One hundred and fifty million dollars buys a liner carrier a fairly large container ship these days.
But it also apparently buys a nice chunk of one of the world’s largest lines itself.
When the French government’s sovereign wealth fund, Fonds Stratégique d’Investissement (FSI), agreed in mid-October to plunge $150 million into the French liner carrier CMA CGM, it gave an interesting and infrequent insight into the value of a line these days.
FSI’s investment netted it a 6 percent share in the carrier. Some back-of-the-napkin math means the line as a whole is valued at around $2.5 billion. That, of course, doesn’t account for the debt FSI also assumes with its ownership stake, as Simon Heaney of Drewry correctly pointed out to me. With CMA CGM having debt of about $5 billion, that would put the effective valuation of the line probably closer to $7 billion, or more.
What does that mean? For a little context, there’s this from Fadi Issa, CMA CGM’s managing director in Turkey.
“For an Asia-Europe string, 12 ships of at least 12,000 TEUs are needed and that is an outlay of at least $1.4 billion,” he said at a conference in October on Mediterranean shipping. “But to be competitive, at least three strings are needed, raising this investment level to $4.2 billion. Then there are the containers that are needed to support the ships — up to 18,000 TEUs for each unit at a cost of $400 million.”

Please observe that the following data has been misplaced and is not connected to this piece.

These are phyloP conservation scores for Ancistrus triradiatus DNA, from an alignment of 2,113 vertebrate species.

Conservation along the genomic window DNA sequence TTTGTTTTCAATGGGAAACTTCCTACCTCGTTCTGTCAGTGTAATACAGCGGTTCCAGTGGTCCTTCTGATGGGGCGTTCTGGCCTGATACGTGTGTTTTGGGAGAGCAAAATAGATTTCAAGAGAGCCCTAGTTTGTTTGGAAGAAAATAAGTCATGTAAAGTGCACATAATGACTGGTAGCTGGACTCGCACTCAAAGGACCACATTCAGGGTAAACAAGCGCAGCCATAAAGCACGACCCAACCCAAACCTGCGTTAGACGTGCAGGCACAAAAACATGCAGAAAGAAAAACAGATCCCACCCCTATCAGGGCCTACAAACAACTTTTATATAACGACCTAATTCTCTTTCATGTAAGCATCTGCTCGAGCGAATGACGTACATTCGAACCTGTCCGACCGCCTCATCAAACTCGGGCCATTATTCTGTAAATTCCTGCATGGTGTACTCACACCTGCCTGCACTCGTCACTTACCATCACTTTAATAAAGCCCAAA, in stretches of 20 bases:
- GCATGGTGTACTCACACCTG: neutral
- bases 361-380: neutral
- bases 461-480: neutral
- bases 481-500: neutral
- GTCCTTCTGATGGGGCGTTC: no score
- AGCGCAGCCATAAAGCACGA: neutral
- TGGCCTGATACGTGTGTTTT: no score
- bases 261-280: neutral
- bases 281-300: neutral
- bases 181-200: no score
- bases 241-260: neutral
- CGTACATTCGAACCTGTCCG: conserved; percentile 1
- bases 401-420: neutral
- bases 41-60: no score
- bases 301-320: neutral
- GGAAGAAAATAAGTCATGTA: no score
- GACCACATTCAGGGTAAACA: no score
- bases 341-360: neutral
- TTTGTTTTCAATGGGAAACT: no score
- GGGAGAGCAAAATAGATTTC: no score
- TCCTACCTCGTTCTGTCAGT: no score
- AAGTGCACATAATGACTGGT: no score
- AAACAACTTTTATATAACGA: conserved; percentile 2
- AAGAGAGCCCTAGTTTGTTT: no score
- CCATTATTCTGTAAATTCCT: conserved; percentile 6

At the end of October, CMA CGM had 31 ships deployed on the Asia-Northern Europe trade, according to the BlueWater Reporting service of American Shipper
affiliate ComPair Data
According to Issa’s figures, that’s an outlay of roughly $3.7 billion for one trade alone, at current prices. I have no clue what the price was that CMA CGM agreed to actually pay for each of those vessels, nor where they are in terms of the re-payment on those vessels, but it’s safe to assume the line still owes a fair share on those ships. Every single CMA CGM ship deployed on the Asia-Northern Europe trade was built since 2007, with most of them being built more recently.
The point is this: the cost of vessels on one trade far exceeds the post-debt valuation of the company, which is the sort of weird development you only see in international transportation.
For instance, imagine if the Coca-Cola Co.’s valuation was less than the value of its bottling plants in one region, or if Exxon’s valuation was less than the value of one of its oilfields.
Liner shipping is a service, not a tangible product, so let’s ask whether Facebook’s valuation (despite its flat IPO) is worth less than its server farms?
Liner carriers are asked to make huge, long-term gambles on markets, and then take whatever profits they glean if they win their bets, and gamble again. Freight rates have stayed remarkably stable for decades, while the size and cost of new ships grows ever larger.
All of that feeds into a scenario where a company that’s dominant in its field — CMA CGM is, after all, the third biggest liner carrier in the world — is valued at a fraction of the investment it takes to even keep its seat at the table on one of its core trades.